Natalie was on a trip to New York City with some of her girlfriends. I was so glad to see her take a break from all that weighed heavy and enjoy time away with dear friends. For me, being home with my kids was also a treasured opportunity to connect in new ways and spend concentrated time with them. 

The day Natalie came home my kids wanted to write her welcome home notes. We sat in my conference room with a box full of markers, crayons, and pencils and got to work. She had only been gone about 4 days but each of us missed her as if she had been gone 40. And in her absence each of us recognized, in our own way, what a tremendous blessing she was to us individually and as a family; we loved our mom and missed her so.

I remember helping my kids draw and spell and at one point I looked over to see Mitch, who had sat on my table and with tender hands wrote what was on his mind and heart. In his cute handwriting he sketched “I love love love love …. you.” Were you to zoom into this image and look closely, you would see what I’m referring to. I was so moved by what Mitch wrote. He felt that one word “love” wasn't enough to describe how he felt about her. It was such a simple note but a profound gesture of love and affection from a little boy to his mommy.

A dear friend of mine, whose wife also went with Natalie, picked them up from the airport and brought her home. We each came to greet Natalie on the driveway and in the doorway and suddenly our family, which felt incomplete without her, was whole again. With arms stretched we said, “Welcome home.”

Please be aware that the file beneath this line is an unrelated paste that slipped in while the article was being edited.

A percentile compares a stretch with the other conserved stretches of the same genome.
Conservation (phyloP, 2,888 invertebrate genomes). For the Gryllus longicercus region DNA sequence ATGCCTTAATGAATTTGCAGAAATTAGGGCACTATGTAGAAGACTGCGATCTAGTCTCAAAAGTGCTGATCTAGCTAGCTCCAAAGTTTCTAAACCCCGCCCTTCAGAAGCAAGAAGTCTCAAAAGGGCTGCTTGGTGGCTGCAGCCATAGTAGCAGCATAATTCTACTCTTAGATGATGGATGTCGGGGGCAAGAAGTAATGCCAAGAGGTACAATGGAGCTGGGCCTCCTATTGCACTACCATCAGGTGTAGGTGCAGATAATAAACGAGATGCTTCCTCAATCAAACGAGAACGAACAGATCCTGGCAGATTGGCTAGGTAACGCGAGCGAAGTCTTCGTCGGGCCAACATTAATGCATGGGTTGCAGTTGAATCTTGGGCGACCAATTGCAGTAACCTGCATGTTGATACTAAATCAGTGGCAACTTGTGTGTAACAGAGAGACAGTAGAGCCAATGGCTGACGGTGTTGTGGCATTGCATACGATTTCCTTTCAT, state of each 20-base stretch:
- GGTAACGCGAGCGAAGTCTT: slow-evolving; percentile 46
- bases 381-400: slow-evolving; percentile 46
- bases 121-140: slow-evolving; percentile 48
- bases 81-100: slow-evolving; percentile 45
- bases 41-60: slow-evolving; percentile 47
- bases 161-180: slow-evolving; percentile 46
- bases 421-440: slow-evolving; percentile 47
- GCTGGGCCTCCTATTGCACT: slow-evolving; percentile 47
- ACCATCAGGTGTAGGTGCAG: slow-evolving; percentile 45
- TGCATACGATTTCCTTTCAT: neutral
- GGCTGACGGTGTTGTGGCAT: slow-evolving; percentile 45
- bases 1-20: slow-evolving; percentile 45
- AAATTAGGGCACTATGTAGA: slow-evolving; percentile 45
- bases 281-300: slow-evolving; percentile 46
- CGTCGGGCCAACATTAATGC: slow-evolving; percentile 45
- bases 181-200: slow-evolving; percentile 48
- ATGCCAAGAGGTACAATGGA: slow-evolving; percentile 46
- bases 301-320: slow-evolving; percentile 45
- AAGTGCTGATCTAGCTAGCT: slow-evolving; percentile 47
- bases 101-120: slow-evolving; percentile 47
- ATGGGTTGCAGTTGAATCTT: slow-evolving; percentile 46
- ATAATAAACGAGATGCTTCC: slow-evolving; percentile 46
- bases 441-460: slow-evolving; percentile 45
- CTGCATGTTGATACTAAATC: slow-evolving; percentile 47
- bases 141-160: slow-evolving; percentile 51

When Mitch was diagnosed we sold our home and built a new one with the hope our son could use a wheelchair more easily, when the time came. Between the times we sold our home and moved into our new one, we lived in an apartment for about 2 years and most of what we owned was in storage. I wrote the following in my journal: “Living in an apartment has reminded us of what’s truly important – although I don’t know that we ever lost sight of that. Materialism is a state of mind – not a condition of possessions. We own our stuff - it doesn't own us. And while we have a lot of crap in storage, we aren't itching for it – however, admittedly, it will be like Christmas in the summer when we unpack. Yet, if a tornado or a burglar came sweeping by and it all vanished in a moment – it is only stuff. What is most important is the living, breathing bodies and souls that live in our dwelling.”

My feelings have not changed since I wrote that entry 7 years ago. Home isn't a shelter for things or a place to hoard away the treasures of earth. It is more than a place to eat and sleep. To me, home is a most sacred place – a place to forge the most important relationships we will ever have. 

When I look upon this photo and see my son, whose love for family was overflowing, I can’t help but feel his loss. As my home felt empty without my wife, it feels profoundly empty without my son. I don’t limp about or spend my days licking my wounds or feeling sorry for myself – but I do long for him. I do miss him. And I do cry for him. 

Welcome home. That is what I want to say to my son, but I cannot. And in my heart and mind I write letters to him in the same way he wrote his mom … with the word “love” repeating to infinity. There aren't words in the human language that can express my love for my son and how I yearn for him to be home, with me.

But then again, this isn't really home. Our real home is over there … in that place beyond the hills. And one day I will see my son and he will say to me, “Hi Dad, welcome home.” And I will weep.